• 04/09/2016
  • Public Content

The CPUID instruction is also illegal inside the enclave. Thus software that retrieves CPUID information must do so outside the enclave. Therefore, this information cannot be assured from a security viewpoint and should be used carefully.
An enclave writer may write a custom untrusted function for gathering host system state, which may include CPUID values, system environment variables, and additional application attributes. The results from a specific CPUID leaf could then be preserved inside the enclave (via a specific ECall) to avoid the overhead associated with performing an OCall to execute the CPUID instruction outside an enclave. The key point is that this information is gathered in the untrusted domain and thus the application enclave should design and validate for the scenario in which unexpected or inconsistent data is provided.
One additional consideration is the use of third party libraries which are dependent on the CPUID instruction and have not been modified for Intel SGX compatibility. In this case, the ISV must write a custom exception handler to catch the #UD fault caused by CPUID. In creating the custom exception handler, the ISV should:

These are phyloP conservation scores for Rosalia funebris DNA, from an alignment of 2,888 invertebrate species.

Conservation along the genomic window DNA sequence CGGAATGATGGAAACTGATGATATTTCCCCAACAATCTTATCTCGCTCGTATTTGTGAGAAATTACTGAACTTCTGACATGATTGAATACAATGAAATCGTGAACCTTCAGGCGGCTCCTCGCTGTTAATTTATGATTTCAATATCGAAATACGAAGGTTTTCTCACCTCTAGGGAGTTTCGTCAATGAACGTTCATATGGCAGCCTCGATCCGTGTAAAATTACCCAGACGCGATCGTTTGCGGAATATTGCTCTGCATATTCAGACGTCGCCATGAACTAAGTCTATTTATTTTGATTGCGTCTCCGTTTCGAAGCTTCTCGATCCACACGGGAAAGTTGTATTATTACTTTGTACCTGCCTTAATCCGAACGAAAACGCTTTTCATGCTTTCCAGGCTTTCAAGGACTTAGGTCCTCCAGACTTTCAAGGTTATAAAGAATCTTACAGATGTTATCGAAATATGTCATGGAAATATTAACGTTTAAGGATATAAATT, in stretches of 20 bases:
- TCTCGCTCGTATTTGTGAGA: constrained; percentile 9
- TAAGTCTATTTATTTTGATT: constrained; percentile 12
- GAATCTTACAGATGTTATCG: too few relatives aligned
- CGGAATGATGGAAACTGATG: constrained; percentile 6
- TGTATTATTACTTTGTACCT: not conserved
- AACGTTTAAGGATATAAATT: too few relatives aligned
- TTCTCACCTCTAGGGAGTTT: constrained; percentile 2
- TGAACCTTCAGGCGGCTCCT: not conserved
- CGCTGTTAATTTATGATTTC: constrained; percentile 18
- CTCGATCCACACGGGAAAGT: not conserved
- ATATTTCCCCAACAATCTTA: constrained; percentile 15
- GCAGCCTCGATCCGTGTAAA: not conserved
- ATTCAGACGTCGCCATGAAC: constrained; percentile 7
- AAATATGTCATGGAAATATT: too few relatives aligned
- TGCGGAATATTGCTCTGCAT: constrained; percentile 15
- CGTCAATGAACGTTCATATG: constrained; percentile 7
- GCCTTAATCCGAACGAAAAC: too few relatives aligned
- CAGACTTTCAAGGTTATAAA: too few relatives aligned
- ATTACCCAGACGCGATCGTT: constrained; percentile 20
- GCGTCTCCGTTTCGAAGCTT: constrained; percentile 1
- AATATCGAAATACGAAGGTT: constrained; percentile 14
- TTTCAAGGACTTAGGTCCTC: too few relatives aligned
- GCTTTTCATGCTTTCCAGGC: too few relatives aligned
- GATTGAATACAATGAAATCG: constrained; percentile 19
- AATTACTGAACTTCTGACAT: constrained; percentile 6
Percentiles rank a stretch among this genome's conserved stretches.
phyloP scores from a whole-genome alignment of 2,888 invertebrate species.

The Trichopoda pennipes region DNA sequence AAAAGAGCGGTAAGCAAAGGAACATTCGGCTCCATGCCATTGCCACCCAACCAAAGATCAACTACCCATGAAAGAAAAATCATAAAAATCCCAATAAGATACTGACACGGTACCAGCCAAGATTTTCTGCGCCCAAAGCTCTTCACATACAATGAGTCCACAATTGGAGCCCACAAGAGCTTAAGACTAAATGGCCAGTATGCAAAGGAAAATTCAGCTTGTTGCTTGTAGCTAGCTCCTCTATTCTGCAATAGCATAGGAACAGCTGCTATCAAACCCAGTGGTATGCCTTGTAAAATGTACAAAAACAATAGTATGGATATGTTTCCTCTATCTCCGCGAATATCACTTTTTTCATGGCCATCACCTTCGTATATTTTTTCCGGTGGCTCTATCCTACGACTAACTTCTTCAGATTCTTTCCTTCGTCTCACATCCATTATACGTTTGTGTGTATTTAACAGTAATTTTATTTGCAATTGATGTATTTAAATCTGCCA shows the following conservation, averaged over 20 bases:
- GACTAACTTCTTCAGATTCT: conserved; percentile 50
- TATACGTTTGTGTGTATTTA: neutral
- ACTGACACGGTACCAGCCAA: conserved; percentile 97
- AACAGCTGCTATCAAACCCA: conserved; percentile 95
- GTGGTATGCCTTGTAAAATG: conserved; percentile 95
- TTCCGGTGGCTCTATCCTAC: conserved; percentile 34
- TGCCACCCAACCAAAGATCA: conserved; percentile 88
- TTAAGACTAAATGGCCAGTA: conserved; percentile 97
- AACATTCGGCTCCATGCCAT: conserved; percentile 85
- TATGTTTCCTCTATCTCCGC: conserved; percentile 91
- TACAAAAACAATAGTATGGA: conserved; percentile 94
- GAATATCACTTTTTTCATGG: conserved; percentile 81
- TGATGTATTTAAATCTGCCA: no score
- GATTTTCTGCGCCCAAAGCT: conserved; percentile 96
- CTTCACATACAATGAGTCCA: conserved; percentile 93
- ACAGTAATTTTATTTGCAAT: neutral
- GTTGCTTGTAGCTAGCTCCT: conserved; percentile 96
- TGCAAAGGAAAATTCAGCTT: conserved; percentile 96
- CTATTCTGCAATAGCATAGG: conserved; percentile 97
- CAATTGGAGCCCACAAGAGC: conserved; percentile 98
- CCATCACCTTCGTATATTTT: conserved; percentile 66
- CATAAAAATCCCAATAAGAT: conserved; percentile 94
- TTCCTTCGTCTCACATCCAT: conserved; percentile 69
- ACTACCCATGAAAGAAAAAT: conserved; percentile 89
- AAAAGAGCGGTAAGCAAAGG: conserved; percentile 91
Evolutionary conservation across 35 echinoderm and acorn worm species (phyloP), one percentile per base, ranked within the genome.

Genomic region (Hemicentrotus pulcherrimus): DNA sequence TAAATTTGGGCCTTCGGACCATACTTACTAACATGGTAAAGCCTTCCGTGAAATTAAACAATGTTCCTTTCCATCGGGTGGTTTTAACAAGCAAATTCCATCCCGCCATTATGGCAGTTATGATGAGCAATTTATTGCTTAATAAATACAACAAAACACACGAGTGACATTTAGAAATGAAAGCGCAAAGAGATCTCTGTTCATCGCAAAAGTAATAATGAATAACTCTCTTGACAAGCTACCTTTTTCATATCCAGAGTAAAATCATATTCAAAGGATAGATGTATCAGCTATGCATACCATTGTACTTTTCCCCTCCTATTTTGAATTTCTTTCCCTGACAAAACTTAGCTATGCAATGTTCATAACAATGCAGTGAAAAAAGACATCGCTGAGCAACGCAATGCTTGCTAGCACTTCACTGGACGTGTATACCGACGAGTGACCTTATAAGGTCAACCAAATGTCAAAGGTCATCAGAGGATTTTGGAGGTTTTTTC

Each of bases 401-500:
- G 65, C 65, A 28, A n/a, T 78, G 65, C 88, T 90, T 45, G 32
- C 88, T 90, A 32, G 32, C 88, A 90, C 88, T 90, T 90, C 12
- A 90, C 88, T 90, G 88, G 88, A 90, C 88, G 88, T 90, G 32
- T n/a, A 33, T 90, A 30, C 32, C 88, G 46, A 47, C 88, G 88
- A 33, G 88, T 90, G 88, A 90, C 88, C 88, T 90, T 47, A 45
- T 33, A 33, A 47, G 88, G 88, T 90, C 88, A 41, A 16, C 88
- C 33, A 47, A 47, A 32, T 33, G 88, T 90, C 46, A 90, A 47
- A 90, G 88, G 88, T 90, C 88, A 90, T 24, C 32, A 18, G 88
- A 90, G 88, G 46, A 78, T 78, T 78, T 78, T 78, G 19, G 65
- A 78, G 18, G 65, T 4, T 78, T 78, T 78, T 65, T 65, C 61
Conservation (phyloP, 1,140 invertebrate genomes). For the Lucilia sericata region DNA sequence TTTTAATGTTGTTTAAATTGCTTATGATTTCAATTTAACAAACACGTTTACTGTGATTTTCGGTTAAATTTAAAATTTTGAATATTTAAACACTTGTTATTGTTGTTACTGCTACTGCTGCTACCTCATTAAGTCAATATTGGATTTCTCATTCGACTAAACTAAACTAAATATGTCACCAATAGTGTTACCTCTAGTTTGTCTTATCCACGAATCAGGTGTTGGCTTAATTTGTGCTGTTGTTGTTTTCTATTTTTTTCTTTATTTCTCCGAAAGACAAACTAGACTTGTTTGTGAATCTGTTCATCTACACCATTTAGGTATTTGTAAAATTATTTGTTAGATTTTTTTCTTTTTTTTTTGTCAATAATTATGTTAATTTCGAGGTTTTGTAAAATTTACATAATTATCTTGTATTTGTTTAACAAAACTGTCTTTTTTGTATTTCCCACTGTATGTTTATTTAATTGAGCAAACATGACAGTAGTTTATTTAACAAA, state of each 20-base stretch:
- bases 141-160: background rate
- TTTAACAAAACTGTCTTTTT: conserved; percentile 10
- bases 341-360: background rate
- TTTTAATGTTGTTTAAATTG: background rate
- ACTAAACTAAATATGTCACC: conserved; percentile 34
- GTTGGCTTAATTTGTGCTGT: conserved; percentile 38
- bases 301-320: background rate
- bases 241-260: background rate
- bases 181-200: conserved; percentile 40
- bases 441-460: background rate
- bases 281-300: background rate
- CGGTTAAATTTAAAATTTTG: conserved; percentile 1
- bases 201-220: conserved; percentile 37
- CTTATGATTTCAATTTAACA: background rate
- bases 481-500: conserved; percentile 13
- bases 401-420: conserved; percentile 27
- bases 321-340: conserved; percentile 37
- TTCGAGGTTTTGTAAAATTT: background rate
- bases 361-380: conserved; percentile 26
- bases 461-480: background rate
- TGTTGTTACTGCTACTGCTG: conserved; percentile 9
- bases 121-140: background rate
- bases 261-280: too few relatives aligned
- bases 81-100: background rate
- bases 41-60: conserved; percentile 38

1. Determine which CPUID leafs are required by the third party library.
  2. Provide an initialization routine to gather the CPUID data needed by the third party library and cache it inside the enclave.
  3. Write a custom exception handler for a #UD fault on a CPUID instruction and provide the results for the leaf requested in the failing CPUID instruction. The exception handler must also advance the Instruction Pointer to bypass the CPUID instruction. OCalls are not permitted in exception handlers and thus CPUID data must be obtained during initialization.

Product and Performance Information


Performance varies by use, configuration and other factors. Learn more at www.Intel.com/PerformanceIndex.